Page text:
.              }

                 }

    Never get a MailItem, always a System.__ComObject, so if statement fails.  I have tried

               var mail = (MailItem) objMail

    But that causes an exception to be thrown.

    In other words, won't convert the object to MailItem


    old geek

    Friday, June 26, 2020 1:35 AM
  • You can have items other than MailItem in the Inbox folder, such as ReportItem, MeetingItem, etc.

    Change the line

    if (objMail is MailItem)

    to

    if (mail  != null)


    Dmitry Streblechenko (MVP)
    http://www.dimastr.com/redemption
    Redemption - what the Outlook
    Object Model should have been
    Version 5.5 is now available!

    Friday, June 26, 2020 1:47 AM
  • I have tried that, no difference. While there a few non-MailItems out of the over 7,000, but using the existing code as well as your suggestion, the present code never returns a MailItem object.  Not one.  None of the MailItem Items in the list are ever found, always being a System.__ComObject.

    The VSTO add-in is running in Office 2016 (Office 65).  The Interop show VS2013 or above, but is that true.

    What is most confusing to me is that the console app that appears to use the PIA library run successfully, using any of the different code options to convert from the System.__ComObject to the MailItem.  In other words, I get MailItems and thus the "Is Mail" check succeeds over 7,000 times.


    old geek


    • Edited by tgueth Friday, June 26, 2020 12:06 PM
    Friday, June 26, 2020 2:46 AM
  • It seems your windows registry records were corrupted. I'd recommend repairing your Office applications (Outlook). 

    profile for Eugene Astafiev at Stack Overflow, Q&A for professional and enthusiast programmers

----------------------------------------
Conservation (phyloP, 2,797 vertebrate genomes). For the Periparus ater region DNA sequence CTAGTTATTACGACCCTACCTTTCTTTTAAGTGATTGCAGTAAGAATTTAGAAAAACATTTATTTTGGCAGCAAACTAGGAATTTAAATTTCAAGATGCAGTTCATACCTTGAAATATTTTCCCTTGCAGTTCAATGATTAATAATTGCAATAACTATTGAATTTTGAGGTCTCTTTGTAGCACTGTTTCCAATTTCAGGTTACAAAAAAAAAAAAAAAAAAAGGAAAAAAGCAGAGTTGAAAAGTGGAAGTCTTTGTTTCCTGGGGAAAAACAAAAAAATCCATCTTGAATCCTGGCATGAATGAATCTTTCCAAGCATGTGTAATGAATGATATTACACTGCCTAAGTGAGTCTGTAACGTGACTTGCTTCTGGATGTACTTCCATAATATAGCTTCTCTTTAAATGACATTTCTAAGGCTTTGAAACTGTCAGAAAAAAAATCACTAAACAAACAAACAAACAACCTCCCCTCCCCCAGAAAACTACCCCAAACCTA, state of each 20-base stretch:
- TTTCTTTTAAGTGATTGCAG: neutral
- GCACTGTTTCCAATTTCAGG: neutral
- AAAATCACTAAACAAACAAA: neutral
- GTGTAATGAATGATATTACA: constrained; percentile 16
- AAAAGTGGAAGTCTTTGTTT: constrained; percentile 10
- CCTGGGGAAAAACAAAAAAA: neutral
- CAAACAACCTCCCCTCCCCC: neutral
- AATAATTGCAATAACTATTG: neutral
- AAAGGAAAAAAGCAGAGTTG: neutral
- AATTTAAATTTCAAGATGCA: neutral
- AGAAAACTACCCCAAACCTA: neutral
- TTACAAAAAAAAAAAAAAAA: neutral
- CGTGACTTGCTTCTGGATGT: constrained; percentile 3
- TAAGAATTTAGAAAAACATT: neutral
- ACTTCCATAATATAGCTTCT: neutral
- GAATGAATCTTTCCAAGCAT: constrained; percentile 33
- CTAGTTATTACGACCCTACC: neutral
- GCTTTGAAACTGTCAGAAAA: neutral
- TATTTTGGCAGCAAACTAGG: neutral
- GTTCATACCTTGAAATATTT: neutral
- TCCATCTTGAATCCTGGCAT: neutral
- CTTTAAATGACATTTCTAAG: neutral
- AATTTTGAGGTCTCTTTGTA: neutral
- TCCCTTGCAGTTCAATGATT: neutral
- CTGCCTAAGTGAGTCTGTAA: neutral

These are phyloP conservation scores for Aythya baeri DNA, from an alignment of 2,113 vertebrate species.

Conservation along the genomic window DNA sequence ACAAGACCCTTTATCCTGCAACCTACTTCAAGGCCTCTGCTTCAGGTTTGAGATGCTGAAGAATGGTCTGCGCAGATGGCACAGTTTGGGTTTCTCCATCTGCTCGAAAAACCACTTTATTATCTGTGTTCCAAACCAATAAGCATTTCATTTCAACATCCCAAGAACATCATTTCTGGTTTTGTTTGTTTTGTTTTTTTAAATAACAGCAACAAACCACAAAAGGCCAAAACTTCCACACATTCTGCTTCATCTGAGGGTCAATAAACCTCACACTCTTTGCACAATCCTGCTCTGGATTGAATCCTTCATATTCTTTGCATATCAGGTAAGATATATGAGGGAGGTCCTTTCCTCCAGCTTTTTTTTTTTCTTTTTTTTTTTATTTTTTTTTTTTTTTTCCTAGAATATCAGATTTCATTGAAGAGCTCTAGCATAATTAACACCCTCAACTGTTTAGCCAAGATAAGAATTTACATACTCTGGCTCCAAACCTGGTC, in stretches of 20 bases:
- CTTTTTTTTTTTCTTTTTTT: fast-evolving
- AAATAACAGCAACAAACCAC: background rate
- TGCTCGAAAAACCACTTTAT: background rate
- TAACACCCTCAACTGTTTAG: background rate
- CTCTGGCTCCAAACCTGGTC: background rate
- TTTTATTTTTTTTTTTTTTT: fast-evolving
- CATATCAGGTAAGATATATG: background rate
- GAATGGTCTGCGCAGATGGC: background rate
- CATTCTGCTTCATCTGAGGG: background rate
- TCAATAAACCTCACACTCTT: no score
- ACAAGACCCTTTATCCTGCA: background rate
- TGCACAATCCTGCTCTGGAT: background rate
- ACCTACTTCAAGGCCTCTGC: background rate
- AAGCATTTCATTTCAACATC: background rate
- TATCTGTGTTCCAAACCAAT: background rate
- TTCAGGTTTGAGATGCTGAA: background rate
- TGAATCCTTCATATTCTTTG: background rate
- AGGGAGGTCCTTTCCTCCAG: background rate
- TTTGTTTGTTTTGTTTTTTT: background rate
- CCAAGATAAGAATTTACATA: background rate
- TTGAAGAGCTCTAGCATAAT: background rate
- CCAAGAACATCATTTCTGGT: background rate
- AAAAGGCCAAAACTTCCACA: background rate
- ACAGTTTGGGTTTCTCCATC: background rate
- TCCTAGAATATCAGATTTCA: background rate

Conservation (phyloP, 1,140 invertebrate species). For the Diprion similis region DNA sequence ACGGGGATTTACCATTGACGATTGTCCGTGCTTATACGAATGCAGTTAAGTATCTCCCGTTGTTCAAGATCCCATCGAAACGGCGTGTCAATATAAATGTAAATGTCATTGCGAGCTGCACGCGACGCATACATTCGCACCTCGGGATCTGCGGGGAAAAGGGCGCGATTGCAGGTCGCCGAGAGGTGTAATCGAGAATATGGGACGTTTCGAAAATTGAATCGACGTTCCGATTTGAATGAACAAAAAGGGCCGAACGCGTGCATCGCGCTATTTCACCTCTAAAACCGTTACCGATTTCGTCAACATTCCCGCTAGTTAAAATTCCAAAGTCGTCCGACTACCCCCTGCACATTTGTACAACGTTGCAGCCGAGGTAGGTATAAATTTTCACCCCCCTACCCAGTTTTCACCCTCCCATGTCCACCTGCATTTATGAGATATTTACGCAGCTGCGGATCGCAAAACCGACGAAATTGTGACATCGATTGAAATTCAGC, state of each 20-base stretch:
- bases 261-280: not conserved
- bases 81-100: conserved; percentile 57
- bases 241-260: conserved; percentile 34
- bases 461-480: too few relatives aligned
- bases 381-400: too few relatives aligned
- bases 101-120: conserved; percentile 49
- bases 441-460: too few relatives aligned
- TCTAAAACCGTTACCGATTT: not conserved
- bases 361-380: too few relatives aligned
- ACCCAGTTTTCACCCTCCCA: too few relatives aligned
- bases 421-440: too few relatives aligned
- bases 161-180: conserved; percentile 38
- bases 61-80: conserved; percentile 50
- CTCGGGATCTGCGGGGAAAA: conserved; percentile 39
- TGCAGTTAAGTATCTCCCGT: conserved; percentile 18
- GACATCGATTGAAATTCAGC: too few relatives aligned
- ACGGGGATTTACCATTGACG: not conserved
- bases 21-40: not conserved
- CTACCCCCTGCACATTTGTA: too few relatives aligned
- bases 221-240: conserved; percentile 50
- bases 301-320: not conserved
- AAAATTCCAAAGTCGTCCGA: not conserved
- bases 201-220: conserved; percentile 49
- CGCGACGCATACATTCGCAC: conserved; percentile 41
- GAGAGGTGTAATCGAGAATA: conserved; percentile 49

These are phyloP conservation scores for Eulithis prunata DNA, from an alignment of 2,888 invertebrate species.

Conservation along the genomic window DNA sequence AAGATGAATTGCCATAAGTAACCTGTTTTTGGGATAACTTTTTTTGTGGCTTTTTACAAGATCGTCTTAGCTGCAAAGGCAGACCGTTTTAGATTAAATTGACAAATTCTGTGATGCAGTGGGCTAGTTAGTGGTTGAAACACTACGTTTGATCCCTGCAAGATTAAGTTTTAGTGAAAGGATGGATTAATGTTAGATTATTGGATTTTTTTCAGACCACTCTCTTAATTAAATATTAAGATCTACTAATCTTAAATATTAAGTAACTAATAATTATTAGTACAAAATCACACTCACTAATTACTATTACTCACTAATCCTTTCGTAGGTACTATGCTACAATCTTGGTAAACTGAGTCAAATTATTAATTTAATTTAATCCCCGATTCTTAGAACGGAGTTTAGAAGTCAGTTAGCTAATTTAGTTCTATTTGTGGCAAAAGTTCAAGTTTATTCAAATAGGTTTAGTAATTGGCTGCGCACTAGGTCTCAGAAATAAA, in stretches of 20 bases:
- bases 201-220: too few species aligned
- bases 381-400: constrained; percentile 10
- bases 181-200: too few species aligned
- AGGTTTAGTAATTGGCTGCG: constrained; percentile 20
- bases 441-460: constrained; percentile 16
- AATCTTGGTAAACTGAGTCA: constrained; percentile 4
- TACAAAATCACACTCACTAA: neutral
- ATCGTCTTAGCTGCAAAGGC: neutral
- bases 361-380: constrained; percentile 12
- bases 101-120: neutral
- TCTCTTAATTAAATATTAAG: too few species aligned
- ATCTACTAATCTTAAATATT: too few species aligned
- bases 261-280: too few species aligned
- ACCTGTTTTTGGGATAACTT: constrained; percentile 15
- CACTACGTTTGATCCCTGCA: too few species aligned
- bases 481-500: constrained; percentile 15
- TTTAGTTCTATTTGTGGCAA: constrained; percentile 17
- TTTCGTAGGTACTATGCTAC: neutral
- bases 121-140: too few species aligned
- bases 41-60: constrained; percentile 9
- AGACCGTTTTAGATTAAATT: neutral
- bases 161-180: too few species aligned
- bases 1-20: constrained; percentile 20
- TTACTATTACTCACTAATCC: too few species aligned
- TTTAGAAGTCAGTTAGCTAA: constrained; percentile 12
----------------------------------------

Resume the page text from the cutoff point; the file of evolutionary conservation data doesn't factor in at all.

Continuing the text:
Friday, June 26, 2020 1:15 PM
  • I have done the repair previously, no change.  I have checked the registry entries as best I can and not issues there that I can see.  Is there an article or somewhere that provides minute details on which registry entries need to be checked.

    But this still doesn't answer why it works as a .NET console app but not an add-in.  Since they both run the same Outlook application, granted one is an add-in loaded by Outlook and other is console app that starts/communicates with Outlook to get the emails, isn't the same libraries/PIA code being run?  To me, if one works, the other should.

    I do note that the console app doesn't have all the library references as the the VSTO add-in does.  But don't at the moment understand why that would make a difference since the Ribbon class doesn't reference them.



    old geek

    Friday, June 26, 2020 1:34 PM
  • Do they use the same target .net framework version?

    profile for Eugene Astafiev at Stack Overflow, Q&A for professional and enthusiast programmers

    Tuesday, June 30, 2020 1:16 PM
  • Now that is something I have been wondering also. 

    My dev computer is 64-bit Windows 10 but with 32-bit Office 365 Outlook.  I have compiled both as 32-bit and Any CPU with the same results (if I remember correctly, need to retest tonight).  I have tried .Net 4.7.2 and .Net 4.6.2, but again same results but I will retest tonight.

    Since a development system, multiple versions of .Net installed.


    old geek

    Tuesday, June 30, 2020 1:42 PM